And let's start with Jack. Or should I say... JACK! (picture jazz hands). John Barrowman is definitely the biggest gay in the village. It's great that we have this all-singing-all-dancing presence at the centre of the show. My only quibble is that Harkness is quite a dark antihero character, and sometimes Barrowman's camp panto energy gets in the way of that. When he's being heroic, he sometimes gets too silly. When he's being dark, he sometimes gets too melodramatic. But enough! He's fabulous. Let's leave him alone.

I actually love the wound-up, nervous Ianto even more. He's got to be the most English Welshman ever. Curt, immaculately dressed, but quite vulnerable all the same. His relationship with Jack is one of the most charming aspects of the show.

And Gwen. She's sweet, isn't she, but she's also kickass. I mean, the double pistol and leather jacket combination? Gotta say, kinda hot. But moving on...

Gwen is the one given the profound existentialist speech in the first episode, which I imagine is Davies summing up the underlying idea behind the entire Doctor Who franchise. There is no God, but look at how marvelous the universe is. Do we really need Him? Great stuff, but mired slightly by the fact that it comes out of nowhere. Very stop, insert speech, play. But it's obviously something close to the writer's heart. I'll sacrifice pacing for that any day.

We get this at the beginning. By the end it's apocalypse. Aliens arrive demanding 10% of the world's children, or they wipe everyone out. The kids will be lobotomized and used to produce some alien recreational drug (bastard aliens!). The show is at it's most brilliant when it contrasts the way humanity reacts to this ultimatum in different contexts. As parents, family members and friends, we are horrified. These personal bonds make us analyze the situation with a personal ethical mindset. But such morality no longer works when it comes to big problems and big solutions. Politics means looking after the common (or majority) interest. The attitude is strictly utilitarian pragmatism. 10% is better than 100%, so we comply. In the end, a more favorable option is uncovered, but that still leaves one family torn apart. The world is saved, so it was 'good' in that respect. But on a human level a most profound evil was committed.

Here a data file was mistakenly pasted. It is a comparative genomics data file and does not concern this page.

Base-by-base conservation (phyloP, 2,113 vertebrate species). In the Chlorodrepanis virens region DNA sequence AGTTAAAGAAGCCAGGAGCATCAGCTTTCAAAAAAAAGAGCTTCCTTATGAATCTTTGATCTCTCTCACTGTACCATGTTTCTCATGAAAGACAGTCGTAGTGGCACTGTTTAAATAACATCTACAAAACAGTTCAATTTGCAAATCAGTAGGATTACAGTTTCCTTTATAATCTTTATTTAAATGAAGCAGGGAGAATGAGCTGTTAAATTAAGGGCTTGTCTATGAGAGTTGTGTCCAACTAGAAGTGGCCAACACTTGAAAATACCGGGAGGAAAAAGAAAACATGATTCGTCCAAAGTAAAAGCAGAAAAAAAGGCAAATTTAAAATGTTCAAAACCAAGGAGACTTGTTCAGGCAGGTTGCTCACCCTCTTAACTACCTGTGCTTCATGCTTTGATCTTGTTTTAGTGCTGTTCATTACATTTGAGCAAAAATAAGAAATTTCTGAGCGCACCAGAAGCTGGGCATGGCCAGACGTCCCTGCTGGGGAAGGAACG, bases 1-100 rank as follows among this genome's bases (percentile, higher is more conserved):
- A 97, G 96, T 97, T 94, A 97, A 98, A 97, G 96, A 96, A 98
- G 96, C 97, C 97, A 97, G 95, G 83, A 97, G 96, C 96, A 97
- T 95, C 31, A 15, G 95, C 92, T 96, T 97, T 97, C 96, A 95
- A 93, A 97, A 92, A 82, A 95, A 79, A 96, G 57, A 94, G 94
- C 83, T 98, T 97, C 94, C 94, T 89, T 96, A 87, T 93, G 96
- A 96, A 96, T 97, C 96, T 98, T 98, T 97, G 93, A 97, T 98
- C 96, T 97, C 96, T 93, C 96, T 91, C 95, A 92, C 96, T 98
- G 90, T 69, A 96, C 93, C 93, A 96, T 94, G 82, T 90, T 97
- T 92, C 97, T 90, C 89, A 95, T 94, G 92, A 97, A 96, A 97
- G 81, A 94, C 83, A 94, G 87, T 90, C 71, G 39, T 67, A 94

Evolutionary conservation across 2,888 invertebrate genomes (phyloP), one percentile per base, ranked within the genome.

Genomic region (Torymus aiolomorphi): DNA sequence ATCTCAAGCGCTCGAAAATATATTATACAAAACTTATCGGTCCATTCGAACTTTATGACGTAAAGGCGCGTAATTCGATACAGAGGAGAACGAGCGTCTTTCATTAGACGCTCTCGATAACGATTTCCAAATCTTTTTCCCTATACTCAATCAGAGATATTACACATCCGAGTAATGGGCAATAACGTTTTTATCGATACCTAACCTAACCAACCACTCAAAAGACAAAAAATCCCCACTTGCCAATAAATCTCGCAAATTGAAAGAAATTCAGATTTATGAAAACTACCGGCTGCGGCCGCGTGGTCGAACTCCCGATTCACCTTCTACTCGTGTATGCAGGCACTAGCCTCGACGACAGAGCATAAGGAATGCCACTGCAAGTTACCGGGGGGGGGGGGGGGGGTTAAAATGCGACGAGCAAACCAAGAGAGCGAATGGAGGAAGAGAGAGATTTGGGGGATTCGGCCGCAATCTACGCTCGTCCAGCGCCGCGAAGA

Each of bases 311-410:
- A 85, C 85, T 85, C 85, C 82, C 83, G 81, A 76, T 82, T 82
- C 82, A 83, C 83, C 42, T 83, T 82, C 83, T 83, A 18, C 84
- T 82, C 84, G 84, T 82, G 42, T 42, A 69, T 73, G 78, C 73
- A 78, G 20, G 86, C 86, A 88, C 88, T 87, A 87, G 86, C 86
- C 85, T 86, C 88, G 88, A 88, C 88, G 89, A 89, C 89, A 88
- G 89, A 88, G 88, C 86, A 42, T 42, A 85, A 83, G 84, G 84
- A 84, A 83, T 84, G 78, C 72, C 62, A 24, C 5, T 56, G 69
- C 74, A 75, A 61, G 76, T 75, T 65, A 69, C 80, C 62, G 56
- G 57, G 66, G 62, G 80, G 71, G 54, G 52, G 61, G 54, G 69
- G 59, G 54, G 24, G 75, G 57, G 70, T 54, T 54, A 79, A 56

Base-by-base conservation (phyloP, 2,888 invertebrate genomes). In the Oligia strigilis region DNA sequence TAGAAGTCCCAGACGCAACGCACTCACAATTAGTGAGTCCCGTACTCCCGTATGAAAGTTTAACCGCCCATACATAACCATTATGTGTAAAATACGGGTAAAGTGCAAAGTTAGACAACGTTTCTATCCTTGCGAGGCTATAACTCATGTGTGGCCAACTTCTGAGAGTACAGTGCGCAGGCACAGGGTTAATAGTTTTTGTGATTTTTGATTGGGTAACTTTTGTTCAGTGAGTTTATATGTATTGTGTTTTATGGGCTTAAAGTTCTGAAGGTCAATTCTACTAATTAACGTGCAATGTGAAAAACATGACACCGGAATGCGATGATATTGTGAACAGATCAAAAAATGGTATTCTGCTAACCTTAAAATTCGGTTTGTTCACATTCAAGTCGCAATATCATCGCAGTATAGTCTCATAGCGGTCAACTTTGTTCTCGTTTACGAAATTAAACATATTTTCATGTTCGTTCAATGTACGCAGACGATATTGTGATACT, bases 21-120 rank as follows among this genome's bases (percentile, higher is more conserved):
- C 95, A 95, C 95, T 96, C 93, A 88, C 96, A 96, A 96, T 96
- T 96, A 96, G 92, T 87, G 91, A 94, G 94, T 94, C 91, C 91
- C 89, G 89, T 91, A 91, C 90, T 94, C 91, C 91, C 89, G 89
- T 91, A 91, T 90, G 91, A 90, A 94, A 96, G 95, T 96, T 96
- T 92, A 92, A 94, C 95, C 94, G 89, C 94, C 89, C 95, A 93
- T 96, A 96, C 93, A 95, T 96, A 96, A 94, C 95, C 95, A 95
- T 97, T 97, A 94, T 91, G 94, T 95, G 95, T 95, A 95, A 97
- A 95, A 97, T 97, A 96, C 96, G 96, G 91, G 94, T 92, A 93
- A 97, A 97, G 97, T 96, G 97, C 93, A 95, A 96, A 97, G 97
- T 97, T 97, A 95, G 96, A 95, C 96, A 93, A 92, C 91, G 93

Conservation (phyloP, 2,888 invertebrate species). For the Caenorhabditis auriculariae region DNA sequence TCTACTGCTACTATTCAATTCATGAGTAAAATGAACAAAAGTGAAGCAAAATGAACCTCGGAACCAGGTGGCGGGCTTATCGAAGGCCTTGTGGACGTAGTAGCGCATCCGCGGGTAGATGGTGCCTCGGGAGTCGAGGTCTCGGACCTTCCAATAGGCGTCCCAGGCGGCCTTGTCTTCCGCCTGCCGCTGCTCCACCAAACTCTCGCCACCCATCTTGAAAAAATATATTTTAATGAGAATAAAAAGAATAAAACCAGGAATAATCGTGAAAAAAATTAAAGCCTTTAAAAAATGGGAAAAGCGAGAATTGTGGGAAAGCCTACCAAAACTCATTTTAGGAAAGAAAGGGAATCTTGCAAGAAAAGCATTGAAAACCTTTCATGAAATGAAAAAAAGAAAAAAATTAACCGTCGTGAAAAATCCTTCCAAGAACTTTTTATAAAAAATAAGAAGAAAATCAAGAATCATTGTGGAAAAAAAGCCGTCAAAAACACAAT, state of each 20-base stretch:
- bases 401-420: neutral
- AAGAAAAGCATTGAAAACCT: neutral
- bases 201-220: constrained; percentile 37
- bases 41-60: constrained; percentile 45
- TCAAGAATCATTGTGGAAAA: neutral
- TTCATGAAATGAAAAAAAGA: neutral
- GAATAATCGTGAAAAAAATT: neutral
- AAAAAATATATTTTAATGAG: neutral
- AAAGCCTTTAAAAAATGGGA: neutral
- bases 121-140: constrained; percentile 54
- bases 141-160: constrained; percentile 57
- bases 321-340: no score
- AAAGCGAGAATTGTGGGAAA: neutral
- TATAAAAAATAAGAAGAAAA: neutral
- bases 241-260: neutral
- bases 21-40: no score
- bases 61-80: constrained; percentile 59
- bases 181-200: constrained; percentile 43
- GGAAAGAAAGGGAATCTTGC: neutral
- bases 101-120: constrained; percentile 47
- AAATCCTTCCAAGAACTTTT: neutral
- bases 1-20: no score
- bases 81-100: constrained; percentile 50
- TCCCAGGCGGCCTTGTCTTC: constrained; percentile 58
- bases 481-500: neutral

All that was really interesting, but I did feel the show did some of the political stuff a bit simplistically. The idea that the Prime Minister could somehow shirk the responsibility of dealing with the Fourfivesix by giving it to a civil servant is pretty ludicrous. Moreover, the PM was a bit too cowardly, manipulative, villainous. The show needed to say that it was the office, not the man, that makes him act in the way he does. It doesn't matter who's in the chair, they will always do the same thing. By making the PM completely unsympathetic, that important distinction was lost.

Before watching episode 5, I was gonna treat the idea of Torchwood as an adult show with a fair amount of distain. Yeah, 'adult'. If by 'adult' you mean sheltered teens who have never seen a horror film. For the most part, the show is pretty gentle -- edges all filed away. Even the humour was all nice and inoffensive. There was none of the nasty, sarcastic stuff I like. (Hello Warren Ellis).

And then Peter Capaldi had to go and do that. My problems with the PM character meant I had trouble accepting what was going on. This was ridiculous, I kept thinking. But there's no way of not being shocked at what happens. Torchwood isn't all good-humoured down-to-earth charm and silliness. It goes to that dark place.

Davies is still no scratch on Whedon, but this Torchwood show isn't half bad. There are worse ways to spend five hours. I'll definitely be back for the next series.

The Invisibles

Getting through Invisibles trades is tough going. I've often given up in exasperation. These past couple of days I've gritted my teeth and finished the first three. The reason I made the effort is that the writer of the series, Grant Morrison, gets a lot of love from people who's opinion I respect (such as the guys here and here). The weight of critical acclaim obviously means I'm missing something. Or if I wasn't, it was still important for me to nail down what it was about Morrison's writing that I didn't like.

It's not possible to deny that Morrison has superior storytelling gifts. In a single issue you get enough crazy ideas to fill an entire series. His characters, while a little off-the-wall at first, grow to become quite endearing when they are developed. I'm thinking particularly of the Lord Fanny issues, which pretty much made me fall in love with the character. The scene when she picks herself up after surviving unimaginable abuse, and declares herself pure and free is a real euphoric moment. Boy's single issue 'origin' is a less magnificent, but Morrison manages to keep the character interesting despite her rather cliche story. And by the middle of the third trade, you're pretty much ready to accept King Mob as the coolest character in the history of comics.

For Morrison can also do the hero/action thing very well, building up tension and then releasing it in one amazing rush. His 'hero shots' are amazing. Then there is the way he intercuts scenes -- the page always ending on a tasty reveal, before whipping off to another part of the story. He knows how to keep the action pumping and the reader on his toes.